Linda Alcoff is an inspirational and influential writer who grapples with ideas of race, gender, sexuality, and many more aspects of an individual’s identity. Her article The Problem of Speaking for Others has served as a starting point for me to explore diverse cultures. There were many quotes from the article that intrigued me and opened my eyes to the issues that speaking for others raises. I chose four that spoke to me because they addressed issues of privilege, authority, identity, and legitimacy.
“In particular, the practice of privileged persons speaking for or on behalf of less privileged persons has actually resulted (in many cases) in increasing or reenforcing the oppression of the group spoken for.”
“However, we must begin to ask ourselves whether this is ever a legitimate authority, and if so, what are the criteria for legitimacy? In particular, is it ever valid to speak for others who are unlike me or who are less privileged than me?”
“The criterion of group identity leaves many unanswered questions for a person such as myself, since I have membership in many conflicting groups but my membership in all of them is problematic. Group identities and boundaries are ambiguous and permeable, and decisions about demarcating identity are always partly arbitrary.”
“In other words, the claim that I can speak only for myself assumes the autonomous conception of the self in Classical Liberal theory–that I am unconnected to others in my authentic self or that I can achieve an autonomy from others given certain conditions.”
Alcoff’s assertion spoke to me in many ways.
“Rituals of speaking are politically constituted by power relations of domination, exploitation, and subordination…Simply put, the discursive context is its a political arena.”
This idea is always at the center of the classes that I take. Everything is so highly political. Writing in any form is political. It makes a statement and shows a particular point of view that others may or may not agree with. Everything needs to be said in a politically correct way and people need to present their ideas in a culturally appropriate and sensitive way. The concept relates to me specifically because I am an education major and when I am working with children I need to be very careful with what I say and need to make sure I am culturally aware.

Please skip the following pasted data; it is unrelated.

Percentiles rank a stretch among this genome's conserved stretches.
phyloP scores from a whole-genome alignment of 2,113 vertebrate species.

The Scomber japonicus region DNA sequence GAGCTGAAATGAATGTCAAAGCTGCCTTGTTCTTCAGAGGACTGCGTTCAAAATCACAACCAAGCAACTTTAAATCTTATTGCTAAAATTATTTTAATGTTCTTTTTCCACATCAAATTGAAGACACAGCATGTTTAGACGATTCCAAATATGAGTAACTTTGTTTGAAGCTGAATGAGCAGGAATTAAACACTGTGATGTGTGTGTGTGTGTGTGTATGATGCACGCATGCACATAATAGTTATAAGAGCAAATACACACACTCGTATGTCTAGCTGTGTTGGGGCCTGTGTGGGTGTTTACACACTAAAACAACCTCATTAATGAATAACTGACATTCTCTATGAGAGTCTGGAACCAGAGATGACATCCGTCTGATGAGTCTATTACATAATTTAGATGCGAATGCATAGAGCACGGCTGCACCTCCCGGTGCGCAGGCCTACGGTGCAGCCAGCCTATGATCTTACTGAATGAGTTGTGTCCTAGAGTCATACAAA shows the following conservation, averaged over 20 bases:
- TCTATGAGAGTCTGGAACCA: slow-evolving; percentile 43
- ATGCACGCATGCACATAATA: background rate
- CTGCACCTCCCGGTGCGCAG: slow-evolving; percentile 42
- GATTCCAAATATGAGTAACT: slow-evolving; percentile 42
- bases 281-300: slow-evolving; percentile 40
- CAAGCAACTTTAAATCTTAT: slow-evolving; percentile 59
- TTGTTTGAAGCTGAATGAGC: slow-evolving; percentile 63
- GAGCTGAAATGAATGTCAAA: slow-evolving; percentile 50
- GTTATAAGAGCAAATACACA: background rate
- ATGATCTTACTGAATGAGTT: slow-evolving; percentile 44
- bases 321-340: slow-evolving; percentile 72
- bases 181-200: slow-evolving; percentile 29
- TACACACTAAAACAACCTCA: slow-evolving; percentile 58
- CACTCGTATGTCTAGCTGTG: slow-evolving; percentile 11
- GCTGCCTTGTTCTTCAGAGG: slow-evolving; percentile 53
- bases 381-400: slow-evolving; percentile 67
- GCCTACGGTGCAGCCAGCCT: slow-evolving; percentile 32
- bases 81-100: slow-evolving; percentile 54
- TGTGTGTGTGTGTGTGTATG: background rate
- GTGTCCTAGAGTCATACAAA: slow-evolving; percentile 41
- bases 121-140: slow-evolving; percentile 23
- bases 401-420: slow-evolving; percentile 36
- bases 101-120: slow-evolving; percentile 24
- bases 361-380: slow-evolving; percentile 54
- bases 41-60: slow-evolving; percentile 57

David H. Richter is another author that inspired me throughout my process. In his piece Falling Into Theory, he explores literature and literacy and the function of schools as institutions. There were many quotes that spoke to me, but I chose four that were the most relatable to my purpose as a writer.
“The more one learns about literary history, the clearer it becomes that however fundamental these judgements were, they were not permanent at all; they were very much the judgments of a particular age” (p. 122).
“Literature, therefore, has an ecology that forbids unlimited expansion: when something is added, something else must go” (p. 123).
“Literary quality is simply a function of the current interests of the reading public; each public revises the short lists drawn up by publics of the past in accordance with its own cultural needs” (p. 126).
“The function of the school as an institution is no peripheral but central to the class structure of capitalist society. Schools not only train the young in the specific information and skills they need to operate in a utilitarian society under capitalism; they also reproduce the structure of that society by creating young heirs to take their places within the social hierarchy” (p. 133).
“The literary texts most widely read today are those read in schools, and teachers are likely to teach texts that were valued when they were students.” (125)
The last concept is extremely important to consider when teaching because the topics many teachers teach are irrelevant to their student’s lives. I want to become an educator in some form, so it is important that I always pay attention to the relevance of the topics I teach to my student’s lives. As times change, teachers need to alter the information they teach alongside the strategies they use to teach. The best and most meaningful way that students learn is through relating the information they learn in school to their own lives which is why it is so important for teachers to teach relevant material in their lesson plans.